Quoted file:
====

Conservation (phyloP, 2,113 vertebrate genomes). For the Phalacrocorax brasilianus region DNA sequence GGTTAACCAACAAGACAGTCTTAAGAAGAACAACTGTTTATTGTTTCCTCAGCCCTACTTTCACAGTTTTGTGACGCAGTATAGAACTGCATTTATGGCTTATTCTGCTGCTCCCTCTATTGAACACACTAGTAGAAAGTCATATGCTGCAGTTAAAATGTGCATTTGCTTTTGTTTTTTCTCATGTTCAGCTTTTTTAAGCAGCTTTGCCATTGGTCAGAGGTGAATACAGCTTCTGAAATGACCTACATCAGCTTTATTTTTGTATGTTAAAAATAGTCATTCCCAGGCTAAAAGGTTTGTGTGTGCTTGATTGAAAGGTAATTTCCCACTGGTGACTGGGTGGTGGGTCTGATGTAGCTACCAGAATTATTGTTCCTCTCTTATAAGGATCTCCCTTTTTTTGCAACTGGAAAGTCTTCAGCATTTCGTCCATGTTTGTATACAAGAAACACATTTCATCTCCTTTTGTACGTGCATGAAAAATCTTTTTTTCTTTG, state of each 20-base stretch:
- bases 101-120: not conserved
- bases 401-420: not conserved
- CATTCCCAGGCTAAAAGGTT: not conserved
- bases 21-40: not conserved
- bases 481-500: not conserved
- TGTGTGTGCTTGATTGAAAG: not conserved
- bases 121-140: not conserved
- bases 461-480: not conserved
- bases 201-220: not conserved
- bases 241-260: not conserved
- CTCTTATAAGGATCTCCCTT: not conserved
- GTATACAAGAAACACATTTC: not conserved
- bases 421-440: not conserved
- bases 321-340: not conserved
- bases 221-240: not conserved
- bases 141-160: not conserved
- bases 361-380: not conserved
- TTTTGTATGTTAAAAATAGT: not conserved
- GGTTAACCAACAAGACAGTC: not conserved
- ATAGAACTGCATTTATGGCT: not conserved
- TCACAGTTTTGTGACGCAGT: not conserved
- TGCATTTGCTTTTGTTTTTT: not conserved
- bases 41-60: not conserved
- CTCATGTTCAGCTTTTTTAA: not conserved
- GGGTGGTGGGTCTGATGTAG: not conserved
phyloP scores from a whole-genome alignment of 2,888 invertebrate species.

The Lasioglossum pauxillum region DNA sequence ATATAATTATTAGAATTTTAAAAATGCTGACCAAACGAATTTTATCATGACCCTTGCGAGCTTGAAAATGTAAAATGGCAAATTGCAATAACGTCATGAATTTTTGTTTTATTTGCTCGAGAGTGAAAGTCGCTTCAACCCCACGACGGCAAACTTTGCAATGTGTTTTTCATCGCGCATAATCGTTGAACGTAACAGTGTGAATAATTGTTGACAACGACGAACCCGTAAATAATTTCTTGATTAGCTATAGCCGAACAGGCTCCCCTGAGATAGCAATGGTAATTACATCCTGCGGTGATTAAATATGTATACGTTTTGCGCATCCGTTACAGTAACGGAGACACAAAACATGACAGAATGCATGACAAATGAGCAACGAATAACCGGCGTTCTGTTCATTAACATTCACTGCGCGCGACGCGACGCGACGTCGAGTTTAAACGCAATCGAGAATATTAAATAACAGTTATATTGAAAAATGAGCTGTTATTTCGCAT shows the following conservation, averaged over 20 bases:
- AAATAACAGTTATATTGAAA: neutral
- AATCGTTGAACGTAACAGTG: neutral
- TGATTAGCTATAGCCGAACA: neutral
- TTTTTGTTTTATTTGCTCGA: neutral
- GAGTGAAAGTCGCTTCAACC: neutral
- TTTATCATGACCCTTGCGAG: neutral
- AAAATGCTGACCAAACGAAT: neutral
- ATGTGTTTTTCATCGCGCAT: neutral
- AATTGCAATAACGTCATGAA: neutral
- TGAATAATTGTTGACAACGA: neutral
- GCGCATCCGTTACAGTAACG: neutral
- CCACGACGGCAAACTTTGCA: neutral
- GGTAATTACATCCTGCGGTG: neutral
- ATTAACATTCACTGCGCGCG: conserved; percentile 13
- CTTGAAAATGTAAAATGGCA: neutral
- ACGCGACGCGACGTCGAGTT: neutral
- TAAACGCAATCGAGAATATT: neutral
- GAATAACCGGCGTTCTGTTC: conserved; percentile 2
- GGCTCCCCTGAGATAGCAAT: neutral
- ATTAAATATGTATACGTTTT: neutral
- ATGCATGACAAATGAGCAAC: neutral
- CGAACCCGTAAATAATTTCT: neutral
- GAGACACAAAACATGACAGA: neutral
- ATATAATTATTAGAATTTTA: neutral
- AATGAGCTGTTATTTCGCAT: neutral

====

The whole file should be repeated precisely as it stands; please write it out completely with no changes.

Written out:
Conservation (phyloP, 2,113 vertebrate genomes). For the Phalacrocorax brasilianus region DNA sequence GGTTAACCAACAAGACAGTCTTAAGAAGAACAACTGTTTATTGTTTCCTCAGCCCTACTTTCACAGTTTTGTGACGCAGTATAGAACTGCATTTATGGCTTATTCTGCTGCTCCCTCTATTGAACACACTAGTAGAAAGTCATATGCTGCAGTTAAAATGTGCATTTGCTTTTGTTTTTTCTCATGTTCAGCTTTTTTAAGCAGCTTTGCCATTGGTCAGAGGTGAATACAGCTTCTGAAATGACCTACATCAGCTTTATTTTTGTATGTTAAAAATAGTCATTCCCAGGCTAAAAGGTTTGTGTGTGCTTGATTGAAAGGTAATTTCCCACTGGTGACTGGGTGGTGGGTCTGATGTAGCTACCAGAATTATTGTTCCTCTCTTATAAGGATCTCCCTTTTTTTGCAACTGGAAAGTCTTCAGCATTTCGTCCATGTTTGTATACAAGAAACACATTTCATCTCCTTTTGTACGTGCATGAAAAATCTTTTTTTCTTTG, state of each 20-base stretch:
- bases 101-120: not conserved
- bases 401-420: not conserved
- CATTCCCAGGCTAAAAGGTT: not conserved
- bases 21-40: not conserved
- bases 481-500: not conserved
- TGTGTGTGCTTGATTGAAAG: not conserved
- bases 121-140: not conserved
- bases 461-480: not conserved
- bases 201-220: not conserved
- bases 241-260: not conserved
- CTCTTATAAGGATCTCCCTT: not conserved
- GTATACAAGAAACACATTTC: not conserved
- bases 421-440: not conserved
- bases 321-340: not conserved
- bases 221-240: not conserved
- bases 141-160: not conserved
- bases 361-380: not conserved
- TTTTGTATGTTAAAAATAGT: not conserved
- GGTTAACCAACAAGACAGTC: not conserved
- ATAGAACTGCATTTATGGCT: not conserved
- TCACAGTTTTGTGACGCAGT: not conserved
- TGCATTTGCTTTTGTTTTTT: not conserved
- bases 41-60: not conserved
- CTCATGTTCAGCTTTTTTAA: not conserved
- GGGTGGTGGGTCTGATGTAG: not conserved
phyloP scores from a whole-genome alignment of 2,888 invertebrate species.

The Lasioglossum pauxillum region DNA sequence ATATAATTATTAGAATTTTAAAAATGCTGACCAAACGAATTTTATCATGACCCTTGCGAGCTTGAAAATGTAAAATGGCAAATTGCAATAACGTCATGAATTTTTGTTTTATTTGCTCGAGAGTGAAAGTCGCTTCAACCCCACGACGGCAAACTTTGCAATGTGTTTTTCATCGCGCATAATCGTTGAACGTAACAGTGTGAATAATTGTTGACAACGACGAACCCGTAAATAATTTCTTGATTAGCTATAGCCGAACAGGCTCCCCTGAGATAGCAATGGTAATTACATCCTGCGGTGATTAAATATGTATACGTTTTGCGCATCCGTTACAGTAACGGAGACACAAAACATGACAGAATGCATGACAAATGAGCAACGAATAACCGGCGTTCTGTTCATTAACATTCACTGCGCGCGACGCGACGCGACGTCGAGTTTAAACGCAATCGAGAATATTAAATAACAGTTATATTGAAAAATGAGCTGTTATTTCGCAT shows the following conservation, averaged over 20 bases:
- AAATAACAGTTATATTGAAA: neutral
- AATCGTTGAACGTAACAGTG: neutral
- TGATTAGCTATAGCCGAACA: neutral
- TTTTTGTTTTATTTGCTCGA: neutral
- GAGTGAAAGTCGCTTCAACC: neutral
- TTTATCATGACCCTTGCGAG: neutral
- AAAATGCTGACCAAACGAAT: neutral
- ATGTGTTTTTCATCGCGCAT: neutral
- AATTGCAATAACGTCATGAA: neutral
- TGAATAATTGTTGACAACGA: neutral
- GCGCATCCGTTACAGTAACG: neutral
- CCACGACGGCAAACTTTGCA: neutral
- GGTAATTACATCCTGCGGTG: neutral
- ATTAACATTCACTGCGCGCG: conserved; percentile 13
- CTTGAAAATGTAAAATGGCA: neutral
- ACGCGACGCGACGTCGAGTT: neutral
- TAAACGCAATCGAGAATATT: neutral
- GAATAACCGGCGTTCTGTTC: conserved; percentile 2
- GGCTCCCCTGAGATAGCAAT: neutral
- ATTAAATATGTATACGTTTT: neutral
- ATGCATGACAAATGAGCAAC: neutral
- CGAACCCGTAAATAATTTCT: neutral
- GAGACACAAAACATGACAGA: neutral
- ATATAATTATTAGAATTTTA: neutral
- AATGAGCTGTTATTTCGCAT: neutral